by Emily Arnold McCully
One spring weekend four years ago, Lale and the friends she calls the Andrews Sisters gathered on the Brown campus for the 55th reunion of the Class of 1961, of which she is an honorary member.
When the formal festivities were over, four of us set out for the Diggs/McCully home in eastern New York State, a three-hour drive across Massachusetts. Lale had the latest of her zippy little cars, this one a spirited Mini convertible. I admired it, and Lale, always willing to share the treasures of a beautifully curated life, said, “Don’t you want to drive it?”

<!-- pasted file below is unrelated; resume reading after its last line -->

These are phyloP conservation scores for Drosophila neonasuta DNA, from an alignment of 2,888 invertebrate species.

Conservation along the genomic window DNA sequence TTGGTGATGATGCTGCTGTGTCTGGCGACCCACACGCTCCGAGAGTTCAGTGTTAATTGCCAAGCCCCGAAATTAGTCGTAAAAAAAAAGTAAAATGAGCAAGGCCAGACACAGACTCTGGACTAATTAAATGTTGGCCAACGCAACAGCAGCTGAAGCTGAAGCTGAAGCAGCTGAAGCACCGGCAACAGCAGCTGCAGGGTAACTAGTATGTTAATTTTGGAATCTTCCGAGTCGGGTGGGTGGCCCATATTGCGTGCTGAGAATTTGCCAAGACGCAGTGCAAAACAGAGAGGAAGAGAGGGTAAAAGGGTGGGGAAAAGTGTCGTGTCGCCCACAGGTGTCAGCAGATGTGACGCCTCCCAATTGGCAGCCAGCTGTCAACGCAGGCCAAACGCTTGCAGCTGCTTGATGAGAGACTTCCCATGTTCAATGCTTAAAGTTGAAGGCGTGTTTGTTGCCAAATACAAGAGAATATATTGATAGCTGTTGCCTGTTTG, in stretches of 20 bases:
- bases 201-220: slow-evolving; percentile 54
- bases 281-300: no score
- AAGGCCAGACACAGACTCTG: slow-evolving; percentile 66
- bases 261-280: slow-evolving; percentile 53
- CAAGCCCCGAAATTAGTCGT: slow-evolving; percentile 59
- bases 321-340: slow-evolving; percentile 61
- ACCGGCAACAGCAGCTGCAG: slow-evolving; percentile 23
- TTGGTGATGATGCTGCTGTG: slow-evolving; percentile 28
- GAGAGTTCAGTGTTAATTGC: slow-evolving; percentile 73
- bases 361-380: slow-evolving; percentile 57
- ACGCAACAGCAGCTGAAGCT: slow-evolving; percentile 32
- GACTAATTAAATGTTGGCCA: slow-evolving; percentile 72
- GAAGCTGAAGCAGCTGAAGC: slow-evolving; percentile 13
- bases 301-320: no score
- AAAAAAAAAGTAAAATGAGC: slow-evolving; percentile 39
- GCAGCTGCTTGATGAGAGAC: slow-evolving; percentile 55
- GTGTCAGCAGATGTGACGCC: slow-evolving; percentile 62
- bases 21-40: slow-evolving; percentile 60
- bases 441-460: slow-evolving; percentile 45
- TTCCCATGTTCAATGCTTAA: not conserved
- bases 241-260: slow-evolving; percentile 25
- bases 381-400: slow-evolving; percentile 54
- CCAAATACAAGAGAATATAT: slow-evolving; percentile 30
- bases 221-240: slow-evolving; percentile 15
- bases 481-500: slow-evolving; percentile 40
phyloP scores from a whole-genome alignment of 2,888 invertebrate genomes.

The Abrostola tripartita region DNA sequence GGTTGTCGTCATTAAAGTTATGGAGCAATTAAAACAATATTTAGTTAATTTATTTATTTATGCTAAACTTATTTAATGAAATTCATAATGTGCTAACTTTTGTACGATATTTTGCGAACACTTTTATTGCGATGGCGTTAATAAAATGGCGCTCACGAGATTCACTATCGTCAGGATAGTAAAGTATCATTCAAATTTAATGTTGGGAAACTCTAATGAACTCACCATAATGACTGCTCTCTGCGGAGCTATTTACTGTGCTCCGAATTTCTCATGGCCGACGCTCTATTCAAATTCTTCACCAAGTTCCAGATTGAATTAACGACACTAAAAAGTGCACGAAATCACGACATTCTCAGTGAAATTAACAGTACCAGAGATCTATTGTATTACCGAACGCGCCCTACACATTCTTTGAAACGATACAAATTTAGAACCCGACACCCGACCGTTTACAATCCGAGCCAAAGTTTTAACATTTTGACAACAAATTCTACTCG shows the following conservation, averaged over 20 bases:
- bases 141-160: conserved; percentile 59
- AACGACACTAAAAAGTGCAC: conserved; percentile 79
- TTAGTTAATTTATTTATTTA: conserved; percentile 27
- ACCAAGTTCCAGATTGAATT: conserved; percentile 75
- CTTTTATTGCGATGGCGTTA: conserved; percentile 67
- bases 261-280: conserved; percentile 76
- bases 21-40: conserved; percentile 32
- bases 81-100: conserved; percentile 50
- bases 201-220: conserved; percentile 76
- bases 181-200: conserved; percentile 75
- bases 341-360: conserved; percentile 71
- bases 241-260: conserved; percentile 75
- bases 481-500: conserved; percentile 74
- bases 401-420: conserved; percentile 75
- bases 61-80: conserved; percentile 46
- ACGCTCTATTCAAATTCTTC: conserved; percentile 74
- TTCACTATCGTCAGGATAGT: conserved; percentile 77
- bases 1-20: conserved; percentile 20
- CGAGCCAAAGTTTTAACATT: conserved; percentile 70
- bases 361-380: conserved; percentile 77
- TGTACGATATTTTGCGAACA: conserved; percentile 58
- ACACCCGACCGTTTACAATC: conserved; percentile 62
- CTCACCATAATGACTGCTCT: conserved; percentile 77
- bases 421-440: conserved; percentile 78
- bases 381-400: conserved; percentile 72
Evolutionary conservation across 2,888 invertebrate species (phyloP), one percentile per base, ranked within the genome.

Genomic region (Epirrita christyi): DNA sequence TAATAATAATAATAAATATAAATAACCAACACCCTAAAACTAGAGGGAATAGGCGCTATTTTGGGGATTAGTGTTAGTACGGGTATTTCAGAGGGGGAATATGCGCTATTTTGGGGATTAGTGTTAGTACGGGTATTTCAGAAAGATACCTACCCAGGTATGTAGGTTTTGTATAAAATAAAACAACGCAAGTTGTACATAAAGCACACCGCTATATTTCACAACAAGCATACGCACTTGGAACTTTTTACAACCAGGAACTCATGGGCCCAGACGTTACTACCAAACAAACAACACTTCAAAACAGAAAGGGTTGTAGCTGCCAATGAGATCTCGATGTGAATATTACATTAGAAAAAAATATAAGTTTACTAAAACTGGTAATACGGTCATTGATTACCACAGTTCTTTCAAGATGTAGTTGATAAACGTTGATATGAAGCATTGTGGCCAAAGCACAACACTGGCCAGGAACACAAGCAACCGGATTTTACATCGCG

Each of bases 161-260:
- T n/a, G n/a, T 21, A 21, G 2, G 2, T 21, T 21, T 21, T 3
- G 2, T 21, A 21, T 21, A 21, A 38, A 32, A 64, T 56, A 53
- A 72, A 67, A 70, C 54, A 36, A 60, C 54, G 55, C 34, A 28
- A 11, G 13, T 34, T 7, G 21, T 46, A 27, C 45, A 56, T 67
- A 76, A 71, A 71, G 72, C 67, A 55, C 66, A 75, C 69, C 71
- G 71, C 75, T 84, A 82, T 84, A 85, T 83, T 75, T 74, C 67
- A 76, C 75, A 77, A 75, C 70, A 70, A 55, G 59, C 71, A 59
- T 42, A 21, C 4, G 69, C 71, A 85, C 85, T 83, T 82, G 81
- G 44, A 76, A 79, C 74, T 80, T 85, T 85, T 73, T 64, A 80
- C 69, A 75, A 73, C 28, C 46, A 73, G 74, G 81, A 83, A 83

Turned out she meant drive it all the way home. I was tickled, but nervous. Lale wasn’t at all concerned about her baby. She settled into the passenger seat and launched into the story of her young life, much of it new to me. Much of it sounded painful, if highly entertaining, thanks to Lale’s astringent wit and a familiar cool distance that both insulates and frees her. When, at the end of the three hours, she said she was making it all into a book, I was enthusiastic. If she could write the way she talked, there was no limit to its appeal.